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Premier League clubs discuss cancellation of season at latest meeting as they reach united position on neutral venues

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Premier League clubs have discussed the cancellation of the current season for the first time in Monday's meeting

Premier League clubs have discussed the cancellation of the current season for the first time in Monday's meeting

PA

Premier League clubs have discussed the cancellation of the current season for the first time in Monday's meeting

Premier League clubs are now united against proposals to restart the season at neutral venues, with chief executive Richard Masters confirming the issue of ending the current campaign before it is completed has been discussed by member clubs for the first time.

The Premier League's 'Project Restart' plan designed to get the game back on track amid the Covid-19 crisis has run into trouble in recent weeks after police authorities confirmed they would not sanction a return to action if all 20 grounds were used to stage games.

With the Premier League under pressure to stage matches at a limited number of venues, proposals were drawn up to play games at neutral venues with a possible restart date of June 12.

With clubs in the lower half of the Premier League such as Brighton, West Ham, Watford and Southampton expressing strong reservations about giving up home advantage for matches that would all be played without spectators present, Monday's video conference meeting of all 20 clubs has concluded with a united front being shown.

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"Everybody would prefer to play home and away if at all possible," confirmed chief executive Masters.

"It's clear to see that some clubs feel more strongly about that than others. It is an ongoing dialogue and we've been talking to the authorities about the conditions in which we could get the Premier League back up and running and taking all that advice on board.

"We are working flat out to create a responsible, safe, and deliverable model to complete the season. No decisions will be made until after we have talked to players and managers and those meetings are scheduled for later this week."

Discussions are not expected to be held with police, UK government officials and players over the next steps, but it is now clear that the season may not restart unless the neutral venue issue is removed from the plan.

The latest Premier League meeting also saw clubs consider ending the current season for the first time, but they remain committed to trying to find a way to complete the campaign.

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Premier League chief executive Richard Masters, centre (Mike Egerton/PA)

Premier League chief executive Richard Masters, centre (Mike Egerton/PA)

PA

Premier League chief executive Richard Masters, centre (Mike Egerton/PA)

"It was the first time we discussed curtailment - it's still our aim to finish the season obviously but it's important to discuss all the options with our clubs," Masters added.

"We won’t be playing until the middle of June, it doesn’t seem quite right to be talking about playing before we’ve actually taken the decision to return to the first stage of training, but obviously in terms of how those matches will take place, there’s a lot of water to pass under the bridge and we will continue to assess the circumstances then."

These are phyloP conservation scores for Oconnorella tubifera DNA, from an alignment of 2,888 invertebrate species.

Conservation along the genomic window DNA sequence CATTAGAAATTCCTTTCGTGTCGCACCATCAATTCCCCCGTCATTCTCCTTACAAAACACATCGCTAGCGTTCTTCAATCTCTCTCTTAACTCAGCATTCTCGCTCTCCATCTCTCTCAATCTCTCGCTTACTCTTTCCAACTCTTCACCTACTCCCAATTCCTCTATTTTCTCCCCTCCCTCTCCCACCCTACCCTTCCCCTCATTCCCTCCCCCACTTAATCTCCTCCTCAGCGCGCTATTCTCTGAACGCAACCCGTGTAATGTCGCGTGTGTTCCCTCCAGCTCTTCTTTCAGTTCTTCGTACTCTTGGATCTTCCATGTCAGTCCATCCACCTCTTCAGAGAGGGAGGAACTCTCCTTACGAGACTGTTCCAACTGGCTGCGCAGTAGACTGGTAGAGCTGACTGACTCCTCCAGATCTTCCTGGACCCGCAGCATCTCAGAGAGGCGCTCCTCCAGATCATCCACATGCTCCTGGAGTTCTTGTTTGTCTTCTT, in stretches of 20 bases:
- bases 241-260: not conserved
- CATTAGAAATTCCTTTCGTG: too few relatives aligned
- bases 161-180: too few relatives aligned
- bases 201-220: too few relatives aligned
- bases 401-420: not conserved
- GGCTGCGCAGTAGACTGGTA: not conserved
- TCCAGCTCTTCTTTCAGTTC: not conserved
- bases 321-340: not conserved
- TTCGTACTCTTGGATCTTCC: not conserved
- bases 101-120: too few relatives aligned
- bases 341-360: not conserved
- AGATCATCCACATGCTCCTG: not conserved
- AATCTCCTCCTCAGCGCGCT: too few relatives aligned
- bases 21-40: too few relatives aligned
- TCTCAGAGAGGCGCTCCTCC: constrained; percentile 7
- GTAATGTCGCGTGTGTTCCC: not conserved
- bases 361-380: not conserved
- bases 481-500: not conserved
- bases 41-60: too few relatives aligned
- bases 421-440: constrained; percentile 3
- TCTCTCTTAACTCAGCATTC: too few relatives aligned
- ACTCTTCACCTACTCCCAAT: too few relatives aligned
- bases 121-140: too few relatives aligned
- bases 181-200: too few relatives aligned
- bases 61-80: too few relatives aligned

"What I can say is that all of the talk was about finishing the season. No conclusions were reached on any other models. Those are future conversations we may need to have.

"Speaking today is an opportunity to share our current position on what is undoubtedly a hugely challenging time for everybody. In today’s meeting, it was reiterated that Premier League clubs absolutely puts football into context.

"So many lives have been lost and so many others deeply affected. The Premier League, our clubs and our players have provided vital support to their communities and the NHS and will continue to do so after matches recommence.

"The Government last night signalled its road map for easing lockdown and during the meeting today we heard news about further announcements about a return to live sport. We welcome these first steps and we’re ready to play our part.

"We’re working flat out with clubs and stakeholders – that's Government, our broadcast partners, the FA, the EFL, the PFA, the LMA – to create a responsible, safe and deliverable model to complete the season. The first tentative step is to return to training on a socially-distanced basis, and we are making some progress on that.

"We have protocols created and reviewed, we have a testing company appointed, but the important consultation with players and managers is the next step, nothing has been agreed and nothing will be agreed until we have spoken to both the managers and the players.

"Like all industries, we must plan for getting football back up and running, so much depends upon it. Of course, safety comes first and we must listen to the Government, the authorities and the medical experts and continue to follow their advice.

"That is exactly what we’re doing – we’re getting ourselves into the best position to resume the season but only when the conditions are right."

Online Editors